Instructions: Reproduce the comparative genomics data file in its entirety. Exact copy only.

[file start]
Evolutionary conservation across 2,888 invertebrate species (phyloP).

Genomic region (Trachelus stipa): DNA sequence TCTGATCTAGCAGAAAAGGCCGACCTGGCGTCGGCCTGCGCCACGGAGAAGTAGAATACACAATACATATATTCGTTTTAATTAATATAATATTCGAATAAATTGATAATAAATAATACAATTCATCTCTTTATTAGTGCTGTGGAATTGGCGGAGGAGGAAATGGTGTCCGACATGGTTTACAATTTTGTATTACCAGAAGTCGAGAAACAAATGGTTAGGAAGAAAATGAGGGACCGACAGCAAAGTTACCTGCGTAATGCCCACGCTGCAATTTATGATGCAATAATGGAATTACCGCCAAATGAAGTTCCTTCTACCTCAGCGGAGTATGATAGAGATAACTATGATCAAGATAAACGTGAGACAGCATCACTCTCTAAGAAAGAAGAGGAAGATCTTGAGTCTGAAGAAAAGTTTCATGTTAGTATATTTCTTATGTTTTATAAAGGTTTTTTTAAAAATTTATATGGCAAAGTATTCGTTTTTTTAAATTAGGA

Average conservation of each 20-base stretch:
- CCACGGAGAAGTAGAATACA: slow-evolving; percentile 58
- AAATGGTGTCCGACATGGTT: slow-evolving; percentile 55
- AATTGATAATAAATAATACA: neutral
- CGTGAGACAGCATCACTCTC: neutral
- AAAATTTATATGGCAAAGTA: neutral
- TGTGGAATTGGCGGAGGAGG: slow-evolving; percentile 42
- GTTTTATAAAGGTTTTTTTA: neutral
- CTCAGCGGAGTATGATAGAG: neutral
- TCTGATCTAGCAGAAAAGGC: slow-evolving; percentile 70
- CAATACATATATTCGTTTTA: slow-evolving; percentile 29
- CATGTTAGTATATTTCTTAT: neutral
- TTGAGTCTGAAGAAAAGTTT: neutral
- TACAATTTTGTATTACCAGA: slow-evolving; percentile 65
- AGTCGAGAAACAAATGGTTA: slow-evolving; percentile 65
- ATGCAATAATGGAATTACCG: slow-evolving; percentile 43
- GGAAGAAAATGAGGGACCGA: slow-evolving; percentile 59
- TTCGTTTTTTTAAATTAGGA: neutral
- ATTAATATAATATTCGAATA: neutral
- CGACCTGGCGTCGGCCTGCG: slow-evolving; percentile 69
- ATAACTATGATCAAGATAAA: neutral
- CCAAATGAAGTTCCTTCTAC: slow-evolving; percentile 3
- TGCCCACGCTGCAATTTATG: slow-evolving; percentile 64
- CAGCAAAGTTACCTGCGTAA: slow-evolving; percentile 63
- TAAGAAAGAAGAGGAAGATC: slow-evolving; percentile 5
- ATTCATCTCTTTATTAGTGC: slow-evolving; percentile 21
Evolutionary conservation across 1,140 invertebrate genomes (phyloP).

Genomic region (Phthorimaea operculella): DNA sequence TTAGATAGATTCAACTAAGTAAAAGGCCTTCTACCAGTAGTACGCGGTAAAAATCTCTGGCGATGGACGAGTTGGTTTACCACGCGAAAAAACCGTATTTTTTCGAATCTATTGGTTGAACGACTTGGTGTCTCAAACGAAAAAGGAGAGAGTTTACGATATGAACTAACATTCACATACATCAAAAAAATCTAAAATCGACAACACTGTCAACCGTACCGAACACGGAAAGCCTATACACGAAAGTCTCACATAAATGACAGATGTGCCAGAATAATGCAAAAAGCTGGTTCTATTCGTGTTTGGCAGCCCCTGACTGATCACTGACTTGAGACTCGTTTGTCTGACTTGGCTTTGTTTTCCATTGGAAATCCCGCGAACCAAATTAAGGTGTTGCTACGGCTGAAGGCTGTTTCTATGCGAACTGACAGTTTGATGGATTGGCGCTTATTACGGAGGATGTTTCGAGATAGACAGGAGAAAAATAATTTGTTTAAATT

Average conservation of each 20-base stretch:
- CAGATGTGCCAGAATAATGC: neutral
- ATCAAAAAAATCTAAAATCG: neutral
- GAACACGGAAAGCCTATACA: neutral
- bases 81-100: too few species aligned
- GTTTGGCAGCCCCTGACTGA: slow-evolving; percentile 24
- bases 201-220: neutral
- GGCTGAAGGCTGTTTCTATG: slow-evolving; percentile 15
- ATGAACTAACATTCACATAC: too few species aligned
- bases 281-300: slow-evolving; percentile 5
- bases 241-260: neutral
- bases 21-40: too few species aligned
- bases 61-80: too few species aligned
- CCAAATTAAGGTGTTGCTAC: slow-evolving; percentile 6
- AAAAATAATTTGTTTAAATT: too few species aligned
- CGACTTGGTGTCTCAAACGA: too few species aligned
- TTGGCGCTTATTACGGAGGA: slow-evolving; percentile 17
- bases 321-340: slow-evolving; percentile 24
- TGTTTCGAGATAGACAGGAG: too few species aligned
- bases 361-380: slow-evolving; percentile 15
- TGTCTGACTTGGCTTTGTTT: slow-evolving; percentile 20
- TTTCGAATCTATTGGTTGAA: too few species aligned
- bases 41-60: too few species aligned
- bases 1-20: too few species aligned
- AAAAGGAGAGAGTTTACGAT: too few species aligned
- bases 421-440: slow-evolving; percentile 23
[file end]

Evolutionary conservation across 2,888 invertebrate species (phyloP).

Genomic region (Trachelus stipa): DNA sequence TCTGATCTAGCAGAAAAGGCCGACCTGGCGTCGGCCTGCGCCACGGAGAAGTAGAATACACAATACATATATTCGTTTTAATTAATATAATATTCGAATAAATTGATAATAAATAATACAATTCATCTCTTTATTAGTGCTGTGGAATTGGCGGAGGAGGAAATGGTGTCCGACATGGTTTACAATTTTGTATTACCAGAAGTCGAGAAACAAATGGTTAGGAAGAAAATGAGGGACCGACAGCAAAGTTACCTGCGTAATGCCCACGCTGCAATTTATGATGCAATAATGGAATTACCGCCAAATGAAGTTCCTTCTACCTCAGCGGAGTATGATAGAGATAACTATGATCAAGATAAACGTGAGACAGCATCACTCTCTAAGAAAGAAGAGGAAGATCTTGAGTCTGAAGAAAAGTTTCATGTTAGTATATTTCTTATGTTTTATAAAGGTTTTTTTAAAAATTTATATGGCAAAGTATTCGTTTTTTTAAATTAGGA

Average conservation of each 20-base stretch:
- CCACGGAGAAGTAGAATACA: slow-evolving; percentile 58
- AAATGGTGTCCGACATGGTT: slow-evolving; percentile 55
- AATTGATAATAAATAATACA: neutral
- CGTGAGACAGCATCACTCTC: neutral
- AAAATTTATATGGCAAAGTA: neutral
- TGTGGAATTGGCGGAGGAGG: slow-evolving; percentile 42
- GTTTTATAAAGGTTTTTTTA: neutral
- CTCAGCGGAGTATGATAGAG: neutral
- TCTGATCTAGCAGAAAAGGC: slow-evolving; percentile 70
- CAATACATATATTCGTTTTA: slow-evolving; percentile 29
- CATGTTAGTATATTTCTTAT: neutral
- TTGAGTCTGAAGAAAAGTTT: neutral
- TACAATTTTGTATTACCAGA: slow-evolving; percentile 65
- AGTCGAGAAACAAATGGTTA: slow-evolving; percentile 65
- ATGCAATAATGGAATTACCG: slow-evolving; percentile 43
- GGAAGAAAATGAGGGACCGA: slow-evolving; percentile 59
- TTCGTTTTTTTAAATTAGGA: neutral
- ATTAATATAATATTCGAATA: neutral
- CGACCTGGCGTCGGCCTGCG: slow-evolving; percentile 69
- ATAACTATGATCAAGATAAA: neutral
- CCAAATGAAGTTCCTTCTAC: slow-evolving; percentile 3
- TGCCCACGCTGCAATTTATG: slow-evolving; percentile 64
- CAGCAAAGTTACCTGCGTAA: slow-evolving; percentile 63
- TAAGAAAGAAGAGGAAGATC: slow-evolving; percentile 5
- ATTCATCTCTTTATTAGTGC: slow-evolving; percentile 21
Evolutionary conservation across 1,140 invertebrate genomes (phyloP).

Genomic region (Phthorimaea operculella): DNA sequence TTAGATAGATTCAACTAAGTAAAAGGCCTTCTACCAGTAGTACGCGGTAAAAATCTCTGGCGATGGACGAGTTGGTTTACCACGCGAAAAAACCGTATTTTTTCGAATCTATTGGTTGAACGACTTGGTGTCTCAAACGAAAAAGGAGAGAGTTTACGATATGAACTAACATTCACATACATCAAAAAAATCTAAAATCGACAACACTGTCAACCGTACCGAACACGGAAAGCCTATACACGAAAGTCTCACATAAATGACAGATGTGCCAGAATAATGCAAAAAGCTGGTTCTATTCGTGTTTGGCAGCCCCTGACTGATCACTGACTTGAGACTCGTTTGTCTGACTTGGCTTTGTTTTCCATTGGAAATCCCGCGAACCAAATTAAGGTGTTGCTACGGCTGAAGGCTGTTTCTATGCGAACTGACAGTTTGATGGATTGGCGCTTATTACGGAGGATGTTTCGAGATAGACAGGAGAAAAATAATTTGTTTAAATT

Average conservation of each 20-base stretch:
- CAGATGTGCCAGAATAATGC: neutral
- ATCAAAAAAATCTAAAATCG: neutral
- GAACACGGAAAGCCTATACA: neutral
- bases 81-100: too few species aligned
- GTTTGGCAGCCCCTGACTGA: slow-evolving; percentile 24
- bases 201-220: neutral
- GGCTGAAGGCTGTTTCTATG: slow-evolving; percentile 15
- ATGAACTAACATTCACATAC: too few species aligned
- bases 281-300: slow-evolving; percentile 5
- bases 241-260: neutral
- bases 21-40: too few species aligned
- bases 61-80: too few species aligned
- CCAAATTAAGGTGTTGCTAC: slow-evolving; percentile 6
- AAAAATAATTTGTTTAAATT: too few species aligned
- CGACTTGGTGTCTCAAACGA: too few species aligned
- TTGGCGCTTATTACGGAGGA: slow-evolving; percentile 17
- bases 321-340: slow-evolving; percentile 24
- TGTTTCGAGATAGACAGGAG: too few species aligned
- bases 361-380: slow-evolving; percentile 15
- TGTCTGACTTGGCTTTGTTT: slow-evolving; percentile 20
- TTTCGAATCTATTGGTTGAA: too few species aligned
- bases 41-60: too few species aligned
- bases 1-20: too few species aligned
- AAAAGGAGAGAGTTTACGAT: too few species aligned
- bases 421-440: slow-evolving; percentile 23